, 2011). In place of the long α-helix that was found to block the MxiM pore, YscW only contains a α-helical turn. These results suggest either that the bound lipid in MxiM is an artifact of the crystallization process, which required detergents to be present, or that the lipid disruption mode of secretin insertion into membranes is not universally used by
Class 2 pilotins. Class 3 pilotins InvH, OutS, and PulS are predicted to be similar in size to the β-strand pilotins and to be predominantly α-helical, although they lack predicted TPRs (Fig. 1c). Structural data for this group are limited to the crystal structure of E. coli T2S GspS (PDB ID: 3SOL), an orthologue of the Class 3 pilotins that has not been functionally characterized. While the sequence identity among GspS, OutS, and PulS ranges from 30% to 36%, the sequence identity of InvH to OutS, PulS, and GspS is only 3%, 12%, and 14%, respectively. The structure of GspS is a selleck four α-helix bundle, as is predicted for OutS and PulS (Fig. 1c). One face of GspS forms a distinct groove that could provide a convenient binding surface for an interacting partner. InvH is predicted to contain shorter α-helices and a large central region without regular secondary structure. Tertiary structure predictions by Phyre2 (Kelley Palbociclib price & Sternberg, 2009) produces high confidence models (100%) for OutS and PulS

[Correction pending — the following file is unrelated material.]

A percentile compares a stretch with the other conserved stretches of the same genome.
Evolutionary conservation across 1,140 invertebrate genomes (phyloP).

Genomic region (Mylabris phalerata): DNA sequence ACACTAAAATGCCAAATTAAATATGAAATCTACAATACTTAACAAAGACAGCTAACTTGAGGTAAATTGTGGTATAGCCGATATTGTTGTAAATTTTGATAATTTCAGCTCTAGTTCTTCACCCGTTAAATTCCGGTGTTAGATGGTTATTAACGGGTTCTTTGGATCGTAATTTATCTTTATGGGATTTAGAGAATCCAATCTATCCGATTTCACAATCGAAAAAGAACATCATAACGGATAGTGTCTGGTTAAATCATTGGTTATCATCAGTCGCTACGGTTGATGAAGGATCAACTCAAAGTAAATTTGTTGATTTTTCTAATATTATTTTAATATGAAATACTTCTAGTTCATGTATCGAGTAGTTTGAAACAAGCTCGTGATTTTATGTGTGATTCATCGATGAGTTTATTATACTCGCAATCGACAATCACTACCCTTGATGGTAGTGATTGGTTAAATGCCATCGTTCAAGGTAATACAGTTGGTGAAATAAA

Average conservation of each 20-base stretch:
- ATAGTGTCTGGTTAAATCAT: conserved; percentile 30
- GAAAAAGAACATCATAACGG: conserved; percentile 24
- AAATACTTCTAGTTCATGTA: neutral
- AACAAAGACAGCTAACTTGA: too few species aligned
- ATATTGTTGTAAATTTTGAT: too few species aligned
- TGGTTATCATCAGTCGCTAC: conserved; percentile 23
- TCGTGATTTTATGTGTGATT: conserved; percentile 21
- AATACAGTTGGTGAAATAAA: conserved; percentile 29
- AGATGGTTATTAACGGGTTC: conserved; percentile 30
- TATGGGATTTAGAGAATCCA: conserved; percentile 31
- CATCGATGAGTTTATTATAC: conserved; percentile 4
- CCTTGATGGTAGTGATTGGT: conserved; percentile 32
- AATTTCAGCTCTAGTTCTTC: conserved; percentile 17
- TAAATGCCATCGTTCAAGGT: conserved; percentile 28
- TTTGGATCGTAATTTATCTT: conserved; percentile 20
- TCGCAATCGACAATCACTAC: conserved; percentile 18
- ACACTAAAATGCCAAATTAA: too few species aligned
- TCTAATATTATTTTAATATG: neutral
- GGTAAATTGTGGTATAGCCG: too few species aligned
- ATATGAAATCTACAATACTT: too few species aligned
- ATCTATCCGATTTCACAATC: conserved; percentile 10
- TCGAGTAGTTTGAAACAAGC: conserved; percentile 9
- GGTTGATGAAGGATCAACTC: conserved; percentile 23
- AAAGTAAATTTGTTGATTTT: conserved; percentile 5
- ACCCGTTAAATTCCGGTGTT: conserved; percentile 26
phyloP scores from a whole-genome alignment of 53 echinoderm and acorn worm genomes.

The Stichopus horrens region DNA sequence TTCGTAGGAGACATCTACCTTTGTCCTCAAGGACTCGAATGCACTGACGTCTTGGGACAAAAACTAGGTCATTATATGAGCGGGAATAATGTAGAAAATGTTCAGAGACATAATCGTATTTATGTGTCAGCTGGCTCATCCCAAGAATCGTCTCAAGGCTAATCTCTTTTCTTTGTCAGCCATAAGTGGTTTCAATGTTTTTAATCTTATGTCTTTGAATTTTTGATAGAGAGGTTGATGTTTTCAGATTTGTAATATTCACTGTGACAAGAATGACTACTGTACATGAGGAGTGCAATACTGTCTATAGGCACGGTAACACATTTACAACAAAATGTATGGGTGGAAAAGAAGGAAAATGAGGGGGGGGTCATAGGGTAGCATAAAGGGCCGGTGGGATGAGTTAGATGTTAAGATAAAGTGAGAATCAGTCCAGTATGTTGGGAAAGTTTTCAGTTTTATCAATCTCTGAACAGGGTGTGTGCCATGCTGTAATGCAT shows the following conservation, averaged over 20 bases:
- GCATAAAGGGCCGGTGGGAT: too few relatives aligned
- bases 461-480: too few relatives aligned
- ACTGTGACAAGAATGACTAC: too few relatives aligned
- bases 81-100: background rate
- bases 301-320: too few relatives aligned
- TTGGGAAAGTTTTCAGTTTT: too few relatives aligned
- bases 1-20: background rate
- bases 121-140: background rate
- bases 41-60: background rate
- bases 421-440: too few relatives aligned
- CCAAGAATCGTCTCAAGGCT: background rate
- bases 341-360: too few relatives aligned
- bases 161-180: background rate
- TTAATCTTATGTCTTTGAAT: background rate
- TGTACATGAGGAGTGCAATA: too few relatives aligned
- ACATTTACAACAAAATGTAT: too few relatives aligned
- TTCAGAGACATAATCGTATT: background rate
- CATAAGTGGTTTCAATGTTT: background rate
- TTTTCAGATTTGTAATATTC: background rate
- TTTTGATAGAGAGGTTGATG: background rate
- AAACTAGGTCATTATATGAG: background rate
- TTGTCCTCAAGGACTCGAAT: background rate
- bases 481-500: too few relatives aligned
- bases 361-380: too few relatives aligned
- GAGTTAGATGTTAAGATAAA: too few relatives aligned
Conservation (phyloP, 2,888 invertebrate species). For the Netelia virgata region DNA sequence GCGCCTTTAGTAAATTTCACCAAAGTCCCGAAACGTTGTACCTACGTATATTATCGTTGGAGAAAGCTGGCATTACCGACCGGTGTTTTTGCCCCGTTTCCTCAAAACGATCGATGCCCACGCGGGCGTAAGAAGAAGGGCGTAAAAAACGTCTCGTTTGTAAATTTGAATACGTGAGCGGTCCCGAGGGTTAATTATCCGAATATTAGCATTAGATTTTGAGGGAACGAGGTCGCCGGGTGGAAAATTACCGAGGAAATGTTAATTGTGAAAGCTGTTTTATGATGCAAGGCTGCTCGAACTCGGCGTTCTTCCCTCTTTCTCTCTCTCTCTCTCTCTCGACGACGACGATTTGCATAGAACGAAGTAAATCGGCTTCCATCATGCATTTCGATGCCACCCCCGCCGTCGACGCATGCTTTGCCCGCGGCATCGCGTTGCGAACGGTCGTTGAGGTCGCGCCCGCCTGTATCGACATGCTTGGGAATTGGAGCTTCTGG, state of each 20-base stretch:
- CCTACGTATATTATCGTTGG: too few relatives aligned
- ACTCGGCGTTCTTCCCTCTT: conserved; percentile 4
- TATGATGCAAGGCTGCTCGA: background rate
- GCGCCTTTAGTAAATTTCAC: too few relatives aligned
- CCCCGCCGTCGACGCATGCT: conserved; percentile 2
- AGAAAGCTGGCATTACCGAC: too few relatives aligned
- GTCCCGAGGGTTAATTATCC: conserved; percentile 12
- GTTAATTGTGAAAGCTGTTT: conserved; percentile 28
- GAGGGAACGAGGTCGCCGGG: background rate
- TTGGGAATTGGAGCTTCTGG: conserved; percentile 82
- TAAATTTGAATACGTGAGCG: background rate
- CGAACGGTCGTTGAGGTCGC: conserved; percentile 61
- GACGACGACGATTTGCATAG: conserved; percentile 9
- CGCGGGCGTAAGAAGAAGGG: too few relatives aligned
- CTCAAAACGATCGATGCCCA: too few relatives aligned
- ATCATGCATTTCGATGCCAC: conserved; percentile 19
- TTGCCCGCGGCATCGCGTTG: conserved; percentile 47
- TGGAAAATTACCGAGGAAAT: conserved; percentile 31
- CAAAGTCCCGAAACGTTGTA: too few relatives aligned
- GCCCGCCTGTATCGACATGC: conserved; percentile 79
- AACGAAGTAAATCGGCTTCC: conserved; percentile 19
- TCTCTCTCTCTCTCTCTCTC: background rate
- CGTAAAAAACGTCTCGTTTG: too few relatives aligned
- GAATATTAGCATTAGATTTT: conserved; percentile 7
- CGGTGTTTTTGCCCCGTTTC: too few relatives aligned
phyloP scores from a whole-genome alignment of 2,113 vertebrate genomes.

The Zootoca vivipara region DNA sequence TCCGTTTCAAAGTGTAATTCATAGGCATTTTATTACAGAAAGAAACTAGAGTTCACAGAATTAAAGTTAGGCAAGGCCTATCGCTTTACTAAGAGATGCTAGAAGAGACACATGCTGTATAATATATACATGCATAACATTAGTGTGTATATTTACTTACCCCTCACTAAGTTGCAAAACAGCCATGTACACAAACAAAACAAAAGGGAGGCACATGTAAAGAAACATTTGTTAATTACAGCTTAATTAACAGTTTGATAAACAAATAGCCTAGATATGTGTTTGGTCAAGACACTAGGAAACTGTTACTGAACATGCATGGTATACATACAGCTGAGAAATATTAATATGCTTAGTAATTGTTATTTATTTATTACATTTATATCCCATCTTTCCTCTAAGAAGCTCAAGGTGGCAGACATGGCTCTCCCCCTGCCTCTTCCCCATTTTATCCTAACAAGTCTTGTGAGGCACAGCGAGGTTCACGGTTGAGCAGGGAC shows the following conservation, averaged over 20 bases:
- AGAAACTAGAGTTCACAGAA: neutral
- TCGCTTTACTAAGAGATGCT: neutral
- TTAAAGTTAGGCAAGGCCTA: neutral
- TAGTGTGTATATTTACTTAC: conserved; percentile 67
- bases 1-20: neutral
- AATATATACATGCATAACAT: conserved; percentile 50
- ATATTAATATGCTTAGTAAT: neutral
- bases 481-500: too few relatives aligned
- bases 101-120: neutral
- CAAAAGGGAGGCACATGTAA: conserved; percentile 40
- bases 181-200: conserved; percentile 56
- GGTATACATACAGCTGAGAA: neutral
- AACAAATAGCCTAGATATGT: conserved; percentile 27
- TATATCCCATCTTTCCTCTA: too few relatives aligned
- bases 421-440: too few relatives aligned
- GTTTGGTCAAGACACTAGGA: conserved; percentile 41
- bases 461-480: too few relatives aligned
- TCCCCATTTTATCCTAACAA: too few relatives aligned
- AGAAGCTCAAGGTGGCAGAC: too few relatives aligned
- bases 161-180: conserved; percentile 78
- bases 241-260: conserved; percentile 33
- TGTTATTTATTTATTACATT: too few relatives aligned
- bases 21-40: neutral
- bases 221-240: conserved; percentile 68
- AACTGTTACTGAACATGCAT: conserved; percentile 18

based on GspS. As InvH is significantly different from the others at the sequence level, models can only be generated for a fragment of the protein at confidence levels of 47.3% or lower, and are not templated on GspS. Accessory ID-8 proteins that have been functionally
characterized in secretin-containing systems are listed in Table 1. Accessory proteins are not always present in a particular system, nor are their functions always the same. Many accessory proteins appear to be involved in stability of the secretin or of the secretin subunit prior to assembly. Accessory proteins that have been reported to influence secretin formation include ExeA/B in A. hydrophila; GspA/B in Vibrio species and Aeromonas salmonicida; OutB in E. chrysanthemi; MxiJ in S. flexneri; PilP in Neisseria meningitidis and P. aeruginosa; FimV in P. aeruginosa; pI/pXI in filamentous phage; BfpG in E. coli; and TcpQ in V. cholerae. In T2S, GspA/B in Vibrio species and A. salmonicida (ExeA/B in A. hydrophila) has been found to be important for expression of the secretin. However, the protein pair is not universally present – or has yet to be identified – in all T2S systems (Strozen et al., 2011). GspA spans the inner membrane and has domains in both the cytoplasm and the periplasm (Schoenhofen et al., 1998; Howard et al., 2006). A surprisingly similar arrangement and orientation is predicted for the filamentous phage accessory protein, pI, which raises the possibility that the two could be evolutionarily related.